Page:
Proposal to put waterfront condos at Canton park faces uphill battle

Prime property is near Korean War Memorial

March 31, 2005|By Jill Rosen | Jill Rosen,SUN STAFF

A developer wants to build a seven-story condominium building on Canton's waterfront, atop one of the last remaining open spaces along Baltimore's crowded Gold Coast.

Savannah Development is proposing 74 high-end condominiums for a 2.5-acre portion of the city-owned Canton Waterfront Park, an area that's now used for parking. The development would come to the edge of the more traditional park space, land that's home to the state's Korean War Memorial.

The plan, even in its preliminary stages, appears to be in for a rough ride. Nearly everyone who has heard of it - from city development officials to community advocates to protectors of the memorial - says condos are the last thing that area needs.

Savannah principal BettyJean Murphy, however, is undeterred. Murphy said yesterday that she's determined to convince the community that the development will enhance Canton.

"Our primary, primary goal is to get the community to buy in," Murphy said. "We really just want to have the opportunity."

Yet when she ran the project past the Canton Community Association's economic development committee this month, Murphy conceded, "I wasn't welcomed with open arms."

"We were stunned. We were flabbergasted," said Steven Strohl, president of the Canton Community Association. "There's so precious little land left along the waterfront. To take away public parking and to ask to build on that land, it seems rather selfish."

Murphy is likely in for more cold receptions. A landmine of obstacles stands between Murphy and her condo project breaking ground.

First, there's the issue of the city relinquishing prime waterfront open space. Even if that would happen, Murphy wouldn't automatically get the property - it would be placed up for bid and open to anyone.

Assuming she won the bid, Murphy would then have to win over community and city leaders, both parties who are increasingly reluctant to see more residential development on increasingly rare waterfront land.

Because this is parkland, with a veterans memorial on it, that battle could become even more emotional.

If that all worked in Murphy's favor, because the city acquired the 9-acre park with state money through Maryland's open space program, Savannah would be required to give the city another equally valued property to use as open space to replace it - a costly proposition when talking about Canton waterfront property.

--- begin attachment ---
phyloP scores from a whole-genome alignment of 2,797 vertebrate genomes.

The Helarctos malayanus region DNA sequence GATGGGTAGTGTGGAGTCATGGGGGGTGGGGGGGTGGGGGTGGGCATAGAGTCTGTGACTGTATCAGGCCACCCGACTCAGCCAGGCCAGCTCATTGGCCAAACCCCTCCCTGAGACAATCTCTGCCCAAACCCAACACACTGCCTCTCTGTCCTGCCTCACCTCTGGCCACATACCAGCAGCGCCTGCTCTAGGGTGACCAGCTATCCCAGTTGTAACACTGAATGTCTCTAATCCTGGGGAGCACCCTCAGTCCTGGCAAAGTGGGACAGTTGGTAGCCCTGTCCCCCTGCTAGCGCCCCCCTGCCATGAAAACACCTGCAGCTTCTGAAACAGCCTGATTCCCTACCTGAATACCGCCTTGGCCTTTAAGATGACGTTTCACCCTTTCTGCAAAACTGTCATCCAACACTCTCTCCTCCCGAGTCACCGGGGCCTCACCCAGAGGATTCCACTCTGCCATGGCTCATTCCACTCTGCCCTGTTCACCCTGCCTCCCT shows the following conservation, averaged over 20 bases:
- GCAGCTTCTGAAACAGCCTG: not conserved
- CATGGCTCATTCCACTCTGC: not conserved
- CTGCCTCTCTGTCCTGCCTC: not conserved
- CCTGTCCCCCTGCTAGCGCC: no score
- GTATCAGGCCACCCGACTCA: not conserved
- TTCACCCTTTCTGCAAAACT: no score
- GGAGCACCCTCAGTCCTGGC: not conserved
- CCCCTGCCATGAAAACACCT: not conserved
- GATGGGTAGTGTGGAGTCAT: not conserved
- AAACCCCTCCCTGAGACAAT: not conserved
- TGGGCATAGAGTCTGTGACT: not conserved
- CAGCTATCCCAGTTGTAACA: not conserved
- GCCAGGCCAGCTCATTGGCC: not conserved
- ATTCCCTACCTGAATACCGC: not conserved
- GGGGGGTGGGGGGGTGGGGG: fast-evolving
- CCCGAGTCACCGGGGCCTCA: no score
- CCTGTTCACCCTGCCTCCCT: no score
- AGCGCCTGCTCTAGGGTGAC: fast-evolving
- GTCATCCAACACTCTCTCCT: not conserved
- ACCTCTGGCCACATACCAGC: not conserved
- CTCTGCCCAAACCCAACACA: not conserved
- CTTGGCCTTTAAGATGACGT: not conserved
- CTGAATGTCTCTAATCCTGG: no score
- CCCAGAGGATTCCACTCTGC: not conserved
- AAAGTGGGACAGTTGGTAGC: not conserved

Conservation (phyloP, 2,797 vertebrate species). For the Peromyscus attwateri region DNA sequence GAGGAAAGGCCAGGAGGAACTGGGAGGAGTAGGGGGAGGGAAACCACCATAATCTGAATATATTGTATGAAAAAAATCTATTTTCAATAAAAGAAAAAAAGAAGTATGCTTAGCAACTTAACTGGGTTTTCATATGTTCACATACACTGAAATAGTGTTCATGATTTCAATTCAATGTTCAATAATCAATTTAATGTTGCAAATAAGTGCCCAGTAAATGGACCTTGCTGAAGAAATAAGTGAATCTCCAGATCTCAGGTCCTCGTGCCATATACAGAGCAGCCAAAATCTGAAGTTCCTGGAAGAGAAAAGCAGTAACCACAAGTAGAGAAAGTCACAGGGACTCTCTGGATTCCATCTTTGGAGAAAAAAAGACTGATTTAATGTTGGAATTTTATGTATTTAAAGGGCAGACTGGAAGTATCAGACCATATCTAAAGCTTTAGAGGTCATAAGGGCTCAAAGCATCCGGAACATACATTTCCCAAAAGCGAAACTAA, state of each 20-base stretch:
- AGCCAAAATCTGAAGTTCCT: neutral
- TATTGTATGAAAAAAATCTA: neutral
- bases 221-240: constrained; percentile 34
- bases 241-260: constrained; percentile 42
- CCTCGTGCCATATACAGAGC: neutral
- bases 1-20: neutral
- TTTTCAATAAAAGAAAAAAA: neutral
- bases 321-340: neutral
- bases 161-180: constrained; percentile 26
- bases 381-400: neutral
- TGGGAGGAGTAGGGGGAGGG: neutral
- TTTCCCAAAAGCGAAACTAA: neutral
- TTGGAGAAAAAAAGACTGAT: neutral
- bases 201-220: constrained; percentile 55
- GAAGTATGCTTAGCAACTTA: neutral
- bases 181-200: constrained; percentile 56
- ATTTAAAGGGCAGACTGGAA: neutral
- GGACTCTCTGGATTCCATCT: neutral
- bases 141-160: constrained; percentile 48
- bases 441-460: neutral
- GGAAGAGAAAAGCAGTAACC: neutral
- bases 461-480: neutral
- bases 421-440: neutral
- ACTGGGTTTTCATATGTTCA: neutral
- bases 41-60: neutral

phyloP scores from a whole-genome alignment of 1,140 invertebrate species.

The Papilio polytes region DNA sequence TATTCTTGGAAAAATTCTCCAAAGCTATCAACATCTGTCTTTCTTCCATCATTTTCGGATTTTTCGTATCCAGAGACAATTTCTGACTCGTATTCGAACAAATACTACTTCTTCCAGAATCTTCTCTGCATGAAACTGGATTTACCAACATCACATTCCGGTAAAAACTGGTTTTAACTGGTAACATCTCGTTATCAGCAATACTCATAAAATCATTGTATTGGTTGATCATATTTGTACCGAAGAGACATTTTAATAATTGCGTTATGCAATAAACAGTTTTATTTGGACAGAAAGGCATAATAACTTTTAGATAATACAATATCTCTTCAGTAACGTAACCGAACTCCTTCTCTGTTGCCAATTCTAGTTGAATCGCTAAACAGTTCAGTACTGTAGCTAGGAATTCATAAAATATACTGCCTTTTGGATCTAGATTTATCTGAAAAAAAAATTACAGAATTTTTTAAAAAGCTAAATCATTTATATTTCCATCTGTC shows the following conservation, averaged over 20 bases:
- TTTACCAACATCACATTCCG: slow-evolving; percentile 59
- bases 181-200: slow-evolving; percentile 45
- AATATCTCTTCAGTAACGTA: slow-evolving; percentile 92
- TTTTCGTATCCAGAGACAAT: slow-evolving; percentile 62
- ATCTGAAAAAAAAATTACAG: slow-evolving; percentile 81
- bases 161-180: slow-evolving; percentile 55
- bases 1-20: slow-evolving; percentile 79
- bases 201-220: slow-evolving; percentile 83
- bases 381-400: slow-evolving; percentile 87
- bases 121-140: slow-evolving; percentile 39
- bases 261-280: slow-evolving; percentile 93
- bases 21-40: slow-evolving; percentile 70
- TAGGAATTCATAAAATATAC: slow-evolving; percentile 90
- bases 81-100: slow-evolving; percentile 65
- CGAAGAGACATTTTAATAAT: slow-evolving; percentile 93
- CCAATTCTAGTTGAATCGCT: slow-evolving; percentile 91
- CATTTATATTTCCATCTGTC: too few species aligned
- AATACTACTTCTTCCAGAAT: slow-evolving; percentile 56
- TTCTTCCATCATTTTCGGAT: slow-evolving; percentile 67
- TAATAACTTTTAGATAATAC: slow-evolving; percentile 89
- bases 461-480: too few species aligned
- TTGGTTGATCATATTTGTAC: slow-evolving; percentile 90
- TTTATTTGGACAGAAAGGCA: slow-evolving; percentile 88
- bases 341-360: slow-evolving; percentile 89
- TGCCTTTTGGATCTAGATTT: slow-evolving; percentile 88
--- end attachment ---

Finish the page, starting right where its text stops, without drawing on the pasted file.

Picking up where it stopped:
City Planning Director Otis Rolley III called Murphy's obstacles "huge."

"It's very difficult for the city to consider giving up parkland, particularly in a relatively dense area and in a key area of the waterfront, for a structure," Rolley said. "We'd be hard-pressed to do it."

Parks Director Kimberley A. Flowers said that because Savannah's proposal involves a park parking lot rather than traditional parkland, she's willing to listen - with reservations.

"I would not support any sort of development displacing green space," Flowers said.

Even though the development would steer clear of the green part of the park and the Korean War Memorial on it, veterans advocates worry the condominiums would overshadow the park and spoil the memorial's peaceful ambiance.

The memorial, completed in 1990, honors the 527 Maryland citizens who died fighting in the Korean War.

State Comptroller William Donald Schaefer, who fought to get the memorial built while he was governor, said that a development so close would be "a disturbance."

"We should show as much respect for the veterans as we can," Schaefer said, adding that he could not support the project "if it in any way would affect the sanctity of the memorial."

Murphy is offering to take over maintenance of the park and the memorial.

She said she would also enhance it with more plantings.

No matter how much landscaping Murphy adds, she won't be able to sell her project to Carolyn Boitnott, coordinator for the Waterfront Coalition, which monitors downtown development.

"We would vehemently oppose it," Boitnott said, adding that the development would not only consume waterfront open space, but a public boat launch. "I can't imagine there'd be any support for that by anybody."

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